Studies in mice demonstrate that signals from the bacteria that harmlessly—and often beneficially—inhabit the human gastrointestinal tract boost the immune system's ability to kill a major respiratory pathogen, Klebsiella pneumoniae, according to a paper published online ahead of print in the journal Infection and Immunity. The research is yet another example of how important these "commensal" bacteria are to human health and physiology, says Thomas B. Clarke, of Imperial College London, UK, the author of this paper.
"Numerous studies have shown that changes in the composition of the bacterial groups which colonize our gastrointestinal tract are linked to numerous systemic diseases and conditions outside of the intestine," says Clarke, describing the rationale for this research. "What has often been missing is a mechanistic understanding of how these bacteria can actively shape the physiology of their host, and this is what I wanted to address. I was interested in finding out how commensal bacteria help protect us from infection by pathogenic bacteria."
"Alveolar macrophages are the lungs' first line of defense against bacterial infection," says Clarke. "I found that the production of reactive oxygen molecules by these cells was enhanced by these signals from the commensal bacteria."
Reactive oxygen molecules are highly toxic molecules produced by our immune systems to kill bacteria and help protect against infection, but they can also cause collateral damage to our tissues, says Clarke. This means their production must be tightly regulated, in order to kill bacteria without doing major damage to lung tissue.
"This work shows that signals from commensal bacteria are part of this regulation and help establish the appropriate level of immune activation," says Clarke.
Recent studies by others had shown that changes in the composition of the gut bacteria cause changes in the alveolar macrophages that boost allergic inflammation in the airway, indicating that alterations of the commensal bacteria could result in immune response gone awry.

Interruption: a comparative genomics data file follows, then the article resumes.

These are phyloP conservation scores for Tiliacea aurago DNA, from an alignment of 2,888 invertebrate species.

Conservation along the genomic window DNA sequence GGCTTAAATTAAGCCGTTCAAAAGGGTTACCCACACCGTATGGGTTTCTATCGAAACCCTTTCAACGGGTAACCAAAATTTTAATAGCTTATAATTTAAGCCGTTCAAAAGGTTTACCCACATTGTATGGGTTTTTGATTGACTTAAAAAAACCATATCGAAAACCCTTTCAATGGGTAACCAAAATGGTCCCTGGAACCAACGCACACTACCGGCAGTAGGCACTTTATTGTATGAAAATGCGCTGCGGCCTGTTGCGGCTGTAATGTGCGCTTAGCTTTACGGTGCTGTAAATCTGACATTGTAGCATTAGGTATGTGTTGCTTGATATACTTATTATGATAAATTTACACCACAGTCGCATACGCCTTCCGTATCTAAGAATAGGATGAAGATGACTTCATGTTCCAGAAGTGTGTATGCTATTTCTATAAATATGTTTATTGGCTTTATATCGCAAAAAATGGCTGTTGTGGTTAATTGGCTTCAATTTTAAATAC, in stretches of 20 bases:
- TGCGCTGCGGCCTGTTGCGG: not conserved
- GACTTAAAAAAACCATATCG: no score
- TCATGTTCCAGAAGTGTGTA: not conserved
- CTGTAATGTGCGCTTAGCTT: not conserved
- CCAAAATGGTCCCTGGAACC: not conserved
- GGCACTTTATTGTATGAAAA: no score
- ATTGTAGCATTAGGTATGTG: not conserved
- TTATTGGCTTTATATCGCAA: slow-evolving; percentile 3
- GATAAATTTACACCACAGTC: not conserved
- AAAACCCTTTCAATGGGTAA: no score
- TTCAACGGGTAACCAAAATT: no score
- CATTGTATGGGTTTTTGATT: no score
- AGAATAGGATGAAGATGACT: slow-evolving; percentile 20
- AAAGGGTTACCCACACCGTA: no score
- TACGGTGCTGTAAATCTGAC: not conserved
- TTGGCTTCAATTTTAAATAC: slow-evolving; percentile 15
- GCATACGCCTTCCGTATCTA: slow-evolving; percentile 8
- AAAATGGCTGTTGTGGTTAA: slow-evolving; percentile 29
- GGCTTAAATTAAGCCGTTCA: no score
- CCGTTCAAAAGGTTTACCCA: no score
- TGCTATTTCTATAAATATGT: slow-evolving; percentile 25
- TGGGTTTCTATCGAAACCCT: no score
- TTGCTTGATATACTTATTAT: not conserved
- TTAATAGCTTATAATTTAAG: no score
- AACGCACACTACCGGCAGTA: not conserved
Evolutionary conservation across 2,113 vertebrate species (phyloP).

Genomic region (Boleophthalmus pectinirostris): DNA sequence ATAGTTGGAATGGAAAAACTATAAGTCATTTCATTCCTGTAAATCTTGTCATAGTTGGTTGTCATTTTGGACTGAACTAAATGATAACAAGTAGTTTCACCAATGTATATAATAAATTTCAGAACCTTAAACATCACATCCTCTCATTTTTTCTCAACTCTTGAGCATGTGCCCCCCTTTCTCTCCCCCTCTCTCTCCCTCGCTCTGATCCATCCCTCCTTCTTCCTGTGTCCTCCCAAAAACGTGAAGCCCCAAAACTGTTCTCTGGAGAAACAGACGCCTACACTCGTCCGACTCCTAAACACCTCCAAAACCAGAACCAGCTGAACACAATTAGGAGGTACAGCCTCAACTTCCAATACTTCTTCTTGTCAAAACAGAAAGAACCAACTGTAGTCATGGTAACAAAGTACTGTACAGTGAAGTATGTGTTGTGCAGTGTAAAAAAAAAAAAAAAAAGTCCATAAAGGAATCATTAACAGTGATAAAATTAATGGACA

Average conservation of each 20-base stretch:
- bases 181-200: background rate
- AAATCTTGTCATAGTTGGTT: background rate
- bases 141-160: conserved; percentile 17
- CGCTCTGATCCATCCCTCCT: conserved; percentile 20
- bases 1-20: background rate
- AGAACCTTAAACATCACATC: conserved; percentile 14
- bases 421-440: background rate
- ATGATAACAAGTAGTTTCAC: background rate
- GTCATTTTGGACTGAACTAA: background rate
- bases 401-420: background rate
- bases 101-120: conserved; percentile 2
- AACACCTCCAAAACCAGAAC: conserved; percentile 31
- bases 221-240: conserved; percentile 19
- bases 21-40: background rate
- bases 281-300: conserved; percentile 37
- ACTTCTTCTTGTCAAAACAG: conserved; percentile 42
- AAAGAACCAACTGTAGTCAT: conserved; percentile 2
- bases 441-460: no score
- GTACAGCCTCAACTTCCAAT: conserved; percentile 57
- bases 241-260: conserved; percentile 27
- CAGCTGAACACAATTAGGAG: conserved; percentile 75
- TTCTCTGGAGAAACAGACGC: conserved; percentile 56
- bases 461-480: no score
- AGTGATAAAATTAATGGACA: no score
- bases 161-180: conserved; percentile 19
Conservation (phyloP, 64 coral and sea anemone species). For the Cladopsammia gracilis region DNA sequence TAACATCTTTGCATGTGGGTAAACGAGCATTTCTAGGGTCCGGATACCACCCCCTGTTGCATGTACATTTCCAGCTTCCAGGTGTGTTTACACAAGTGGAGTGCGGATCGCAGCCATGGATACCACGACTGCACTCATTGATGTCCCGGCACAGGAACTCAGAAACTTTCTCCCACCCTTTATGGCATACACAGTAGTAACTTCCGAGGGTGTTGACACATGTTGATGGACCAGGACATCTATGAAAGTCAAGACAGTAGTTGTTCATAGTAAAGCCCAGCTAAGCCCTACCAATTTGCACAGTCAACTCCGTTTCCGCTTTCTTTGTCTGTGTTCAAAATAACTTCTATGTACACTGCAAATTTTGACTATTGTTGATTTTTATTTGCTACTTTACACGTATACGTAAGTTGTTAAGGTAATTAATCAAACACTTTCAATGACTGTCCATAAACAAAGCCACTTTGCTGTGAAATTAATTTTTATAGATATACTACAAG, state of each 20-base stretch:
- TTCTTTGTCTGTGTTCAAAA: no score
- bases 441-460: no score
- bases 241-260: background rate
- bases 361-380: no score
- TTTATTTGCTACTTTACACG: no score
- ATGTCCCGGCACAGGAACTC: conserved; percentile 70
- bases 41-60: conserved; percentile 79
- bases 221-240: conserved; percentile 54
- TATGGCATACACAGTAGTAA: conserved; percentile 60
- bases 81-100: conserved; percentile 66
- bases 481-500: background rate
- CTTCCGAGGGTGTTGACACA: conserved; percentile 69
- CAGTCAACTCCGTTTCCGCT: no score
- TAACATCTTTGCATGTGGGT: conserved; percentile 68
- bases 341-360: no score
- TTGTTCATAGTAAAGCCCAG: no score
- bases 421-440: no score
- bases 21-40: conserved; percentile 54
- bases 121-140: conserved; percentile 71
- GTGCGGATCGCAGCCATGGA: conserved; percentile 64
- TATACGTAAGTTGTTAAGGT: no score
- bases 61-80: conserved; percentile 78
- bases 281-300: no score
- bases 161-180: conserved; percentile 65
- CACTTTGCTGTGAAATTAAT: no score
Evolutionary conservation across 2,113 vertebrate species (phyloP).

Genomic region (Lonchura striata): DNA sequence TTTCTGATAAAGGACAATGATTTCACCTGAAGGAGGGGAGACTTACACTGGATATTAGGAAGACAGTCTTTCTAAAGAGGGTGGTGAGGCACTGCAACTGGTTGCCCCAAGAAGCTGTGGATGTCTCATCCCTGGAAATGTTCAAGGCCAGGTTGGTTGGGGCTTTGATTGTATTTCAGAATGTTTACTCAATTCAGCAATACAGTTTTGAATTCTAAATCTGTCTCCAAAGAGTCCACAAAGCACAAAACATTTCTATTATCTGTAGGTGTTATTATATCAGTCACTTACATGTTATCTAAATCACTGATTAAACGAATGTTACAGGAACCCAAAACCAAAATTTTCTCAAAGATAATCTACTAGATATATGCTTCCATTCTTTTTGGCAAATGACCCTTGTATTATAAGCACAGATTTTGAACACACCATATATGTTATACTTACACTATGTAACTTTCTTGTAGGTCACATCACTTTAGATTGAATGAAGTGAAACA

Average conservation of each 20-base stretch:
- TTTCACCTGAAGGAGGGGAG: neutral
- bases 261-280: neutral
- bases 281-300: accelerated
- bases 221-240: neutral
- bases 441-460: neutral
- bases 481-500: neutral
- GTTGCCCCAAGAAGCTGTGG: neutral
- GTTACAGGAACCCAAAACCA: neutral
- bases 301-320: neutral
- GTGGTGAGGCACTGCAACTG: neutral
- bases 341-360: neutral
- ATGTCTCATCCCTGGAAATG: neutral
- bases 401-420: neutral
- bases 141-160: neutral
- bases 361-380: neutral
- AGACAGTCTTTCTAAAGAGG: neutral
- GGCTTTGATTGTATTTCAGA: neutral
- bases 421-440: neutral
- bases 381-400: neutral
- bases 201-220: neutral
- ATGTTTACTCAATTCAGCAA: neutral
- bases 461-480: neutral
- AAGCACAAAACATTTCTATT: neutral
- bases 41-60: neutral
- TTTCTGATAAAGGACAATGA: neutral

In this study, Clarke gave mice antibiotics to kill most of the commensal bacteria in their gastrointestinal tracts. That, he found, reduced the ability of alveolar macrophages to kill K. pneumoniae, demonstrating that the commensal bacteria were somehow involved in this immune response.
In order to determine exactly what component of the commensal bacteria was needed to boost this immune response, Clarke gave the antibiotic-treated mice a series of different highly conserved compounds from bacteria, one at a time. He found that one particular compound, a major component of the bacterial cell wall, called peptidoglycan, boosted the immune response of these microbially-impoverished mice. Peptidoglycan is found in just about all bacteria, including commensals.
"Previously, it was generally considered that recognition of conserved bacterial components was a way for the immune system to detect the presence of pathogens. However, the work in this study is part of an emerging area of research that suggests that these bacterial molecules play an active role in constantly regulating immune function, even in the absence of infection," says Clarke.
The final version of the article is scheduled for the November 2014 issue of Infection and Immunity.
Source: American Society for Microbiology (ASM)